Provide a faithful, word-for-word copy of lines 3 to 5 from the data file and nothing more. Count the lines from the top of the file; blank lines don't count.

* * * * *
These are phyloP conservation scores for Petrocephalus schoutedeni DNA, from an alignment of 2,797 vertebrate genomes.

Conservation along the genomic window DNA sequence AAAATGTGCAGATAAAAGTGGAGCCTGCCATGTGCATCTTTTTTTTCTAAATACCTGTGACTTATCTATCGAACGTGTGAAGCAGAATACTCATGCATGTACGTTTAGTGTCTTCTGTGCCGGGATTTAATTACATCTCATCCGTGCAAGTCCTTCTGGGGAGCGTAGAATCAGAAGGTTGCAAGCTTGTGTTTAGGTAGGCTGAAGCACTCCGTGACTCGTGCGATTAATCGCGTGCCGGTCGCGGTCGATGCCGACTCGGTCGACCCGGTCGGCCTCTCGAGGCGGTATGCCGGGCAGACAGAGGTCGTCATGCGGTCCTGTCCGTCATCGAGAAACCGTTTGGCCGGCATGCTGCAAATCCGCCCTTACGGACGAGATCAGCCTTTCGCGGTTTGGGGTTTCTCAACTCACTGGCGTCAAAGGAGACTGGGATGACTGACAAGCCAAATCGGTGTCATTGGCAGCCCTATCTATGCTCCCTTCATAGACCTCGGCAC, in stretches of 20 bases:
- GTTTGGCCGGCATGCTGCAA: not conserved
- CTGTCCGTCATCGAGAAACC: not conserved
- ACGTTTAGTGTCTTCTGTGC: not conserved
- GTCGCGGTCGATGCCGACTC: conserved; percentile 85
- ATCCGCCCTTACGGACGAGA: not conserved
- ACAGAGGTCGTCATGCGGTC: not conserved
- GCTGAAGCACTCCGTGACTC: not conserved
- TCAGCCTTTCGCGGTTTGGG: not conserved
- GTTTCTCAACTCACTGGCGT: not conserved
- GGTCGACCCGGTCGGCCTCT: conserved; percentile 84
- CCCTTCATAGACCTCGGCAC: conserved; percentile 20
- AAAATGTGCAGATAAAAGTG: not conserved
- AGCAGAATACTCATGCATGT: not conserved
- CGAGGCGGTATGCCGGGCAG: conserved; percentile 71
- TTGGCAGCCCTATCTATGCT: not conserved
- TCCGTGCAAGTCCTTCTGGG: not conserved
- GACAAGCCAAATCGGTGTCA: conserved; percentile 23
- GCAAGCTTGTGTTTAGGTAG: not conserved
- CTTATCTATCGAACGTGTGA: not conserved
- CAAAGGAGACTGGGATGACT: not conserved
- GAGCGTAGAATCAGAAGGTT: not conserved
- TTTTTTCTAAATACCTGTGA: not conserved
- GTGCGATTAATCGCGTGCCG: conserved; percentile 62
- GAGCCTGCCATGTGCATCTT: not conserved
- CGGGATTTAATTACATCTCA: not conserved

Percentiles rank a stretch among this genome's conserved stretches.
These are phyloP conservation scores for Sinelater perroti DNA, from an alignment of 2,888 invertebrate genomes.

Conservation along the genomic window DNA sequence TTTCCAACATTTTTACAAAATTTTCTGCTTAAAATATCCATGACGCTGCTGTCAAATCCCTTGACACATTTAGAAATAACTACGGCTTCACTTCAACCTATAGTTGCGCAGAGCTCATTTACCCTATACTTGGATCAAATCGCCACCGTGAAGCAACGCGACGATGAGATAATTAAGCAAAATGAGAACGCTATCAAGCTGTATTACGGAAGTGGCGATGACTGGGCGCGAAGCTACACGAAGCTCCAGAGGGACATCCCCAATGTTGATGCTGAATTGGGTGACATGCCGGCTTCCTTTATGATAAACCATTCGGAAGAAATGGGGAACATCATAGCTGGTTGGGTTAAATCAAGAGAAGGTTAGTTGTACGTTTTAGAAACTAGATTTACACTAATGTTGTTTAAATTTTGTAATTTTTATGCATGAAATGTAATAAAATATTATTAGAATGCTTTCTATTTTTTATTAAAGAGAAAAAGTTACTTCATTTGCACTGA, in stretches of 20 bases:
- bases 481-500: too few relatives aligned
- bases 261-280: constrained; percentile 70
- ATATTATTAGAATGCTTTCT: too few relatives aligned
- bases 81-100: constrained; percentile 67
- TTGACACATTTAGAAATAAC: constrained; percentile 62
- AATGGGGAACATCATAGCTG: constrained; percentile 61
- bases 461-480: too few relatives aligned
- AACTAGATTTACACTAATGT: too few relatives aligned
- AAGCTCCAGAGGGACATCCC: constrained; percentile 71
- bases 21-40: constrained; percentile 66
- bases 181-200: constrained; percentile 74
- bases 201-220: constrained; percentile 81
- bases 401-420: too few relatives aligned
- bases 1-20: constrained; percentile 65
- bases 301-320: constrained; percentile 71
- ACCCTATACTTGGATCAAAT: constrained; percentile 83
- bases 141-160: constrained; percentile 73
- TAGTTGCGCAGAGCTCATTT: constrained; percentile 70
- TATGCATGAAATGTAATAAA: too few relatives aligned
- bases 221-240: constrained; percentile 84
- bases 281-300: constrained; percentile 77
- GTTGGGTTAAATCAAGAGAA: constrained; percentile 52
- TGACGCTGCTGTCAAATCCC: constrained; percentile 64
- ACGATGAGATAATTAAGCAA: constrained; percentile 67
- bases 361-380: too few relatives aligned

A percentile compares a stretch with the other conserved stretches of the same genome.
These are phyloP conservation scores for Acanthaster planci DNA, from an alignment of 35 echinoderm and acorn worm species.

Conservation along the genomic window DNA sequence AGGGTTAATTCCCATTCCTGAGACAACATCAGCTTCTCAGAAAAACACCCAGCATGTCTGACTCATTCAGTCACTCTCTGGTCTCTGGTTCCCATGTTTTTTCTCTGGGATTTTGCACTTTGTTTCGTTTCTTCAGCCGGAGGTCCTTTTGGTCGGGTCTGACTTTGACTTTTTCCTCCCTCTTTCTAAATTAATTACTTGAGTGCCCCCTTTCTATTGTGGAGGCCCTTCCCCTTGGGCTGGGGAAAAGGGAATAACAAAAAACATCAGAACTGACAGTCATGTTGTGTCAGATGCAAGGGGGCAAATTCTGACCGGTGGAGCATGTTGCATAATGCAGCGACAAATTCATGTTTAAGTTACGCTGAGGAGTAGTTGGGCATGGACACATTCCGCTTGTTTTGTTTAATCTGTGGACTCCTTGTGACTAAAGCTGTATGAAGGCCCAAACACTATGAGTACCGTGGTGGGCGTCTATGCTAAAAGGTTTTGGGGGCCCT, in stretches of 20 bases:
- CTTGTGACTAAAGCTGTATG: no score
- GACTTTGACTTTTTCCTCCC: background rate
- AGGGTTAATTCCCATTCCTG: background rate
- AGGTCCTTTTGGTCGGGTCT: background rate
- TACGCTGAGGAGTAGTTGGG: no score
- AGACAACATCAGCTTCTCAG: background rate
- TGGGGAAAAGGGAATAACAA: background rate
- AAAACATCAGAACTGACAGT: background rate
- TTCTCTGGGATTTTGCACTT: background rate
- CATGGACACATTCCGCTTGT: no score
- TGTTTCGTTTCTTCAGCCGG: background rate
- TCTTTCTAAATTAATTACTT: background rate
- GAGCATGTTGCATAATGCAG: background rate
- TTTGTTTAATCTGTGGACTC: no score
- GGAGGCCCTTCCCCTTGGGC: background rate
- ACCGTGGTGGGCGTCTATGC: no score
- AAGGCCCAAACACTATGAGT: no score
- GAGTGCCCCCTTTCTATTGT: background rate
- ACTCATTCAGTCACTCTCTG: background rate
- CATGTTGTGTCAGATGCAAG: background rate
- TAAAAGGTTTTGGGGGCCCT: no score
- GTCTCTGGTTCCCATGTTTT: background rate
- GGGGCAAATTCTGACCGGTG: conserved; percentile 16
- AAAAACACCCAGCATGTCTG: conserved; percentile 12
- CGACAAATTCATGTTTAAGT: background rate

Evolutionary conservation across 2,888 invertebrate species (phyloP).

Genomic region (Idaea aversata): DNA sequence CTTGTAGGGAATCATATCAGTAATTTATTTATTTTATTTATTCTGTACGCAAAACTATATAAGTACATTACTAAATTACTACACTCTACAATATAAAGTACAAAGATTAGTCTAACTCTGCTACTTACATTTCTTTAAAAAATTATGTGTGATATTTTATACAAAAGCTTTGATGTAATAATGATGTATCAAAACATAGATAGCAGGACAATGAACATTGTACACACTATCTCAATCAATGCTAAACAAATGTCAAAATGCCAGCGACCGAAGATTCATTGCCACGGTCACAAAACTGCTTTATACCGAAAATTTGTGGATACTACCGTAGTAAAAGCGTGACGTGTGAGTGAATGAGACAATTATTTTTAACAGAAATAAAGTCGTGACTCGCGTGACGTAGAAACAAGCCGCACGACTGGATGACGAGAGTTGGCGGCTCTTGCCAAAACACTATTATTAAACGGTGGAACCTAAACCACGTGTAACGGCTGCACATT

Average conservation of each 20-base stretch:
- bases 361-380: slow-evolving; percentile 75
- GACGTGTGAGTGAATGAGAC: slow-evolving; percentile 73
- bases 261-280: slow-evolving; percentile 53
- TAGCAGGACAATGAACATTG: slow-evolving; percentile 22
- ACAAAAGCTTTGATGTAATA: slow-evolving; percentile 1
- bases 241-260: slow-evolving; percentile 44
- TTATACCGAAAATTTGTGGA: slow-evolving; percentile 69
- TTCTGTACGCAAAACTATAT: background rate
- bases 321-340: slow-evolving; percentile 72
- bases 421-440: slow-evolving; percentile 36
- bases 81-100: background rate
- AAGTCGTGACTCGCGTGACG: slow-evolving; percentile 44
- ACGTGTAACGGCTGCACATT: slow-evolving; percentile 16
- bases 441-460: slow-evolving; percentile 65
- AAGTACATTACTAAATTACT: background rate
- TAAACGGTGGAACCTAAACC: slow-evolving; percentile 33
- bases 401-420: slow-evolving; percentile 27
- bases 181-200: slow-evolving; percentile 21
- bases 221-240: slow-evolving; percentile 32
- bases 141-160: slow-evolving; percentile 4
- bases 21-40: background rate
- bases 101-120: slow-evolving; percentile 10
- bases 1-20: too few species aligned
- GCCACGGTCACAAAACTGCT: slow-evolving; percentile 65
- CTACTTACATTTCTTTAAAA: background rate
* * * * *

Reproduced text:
- GTTTGGCCGGCATGCTGCAA: not conserved
- CTGTCCGTCATCGAGAAACC: not conserved
- ACGTTTAGTGTCTTCTGTGC: not conserved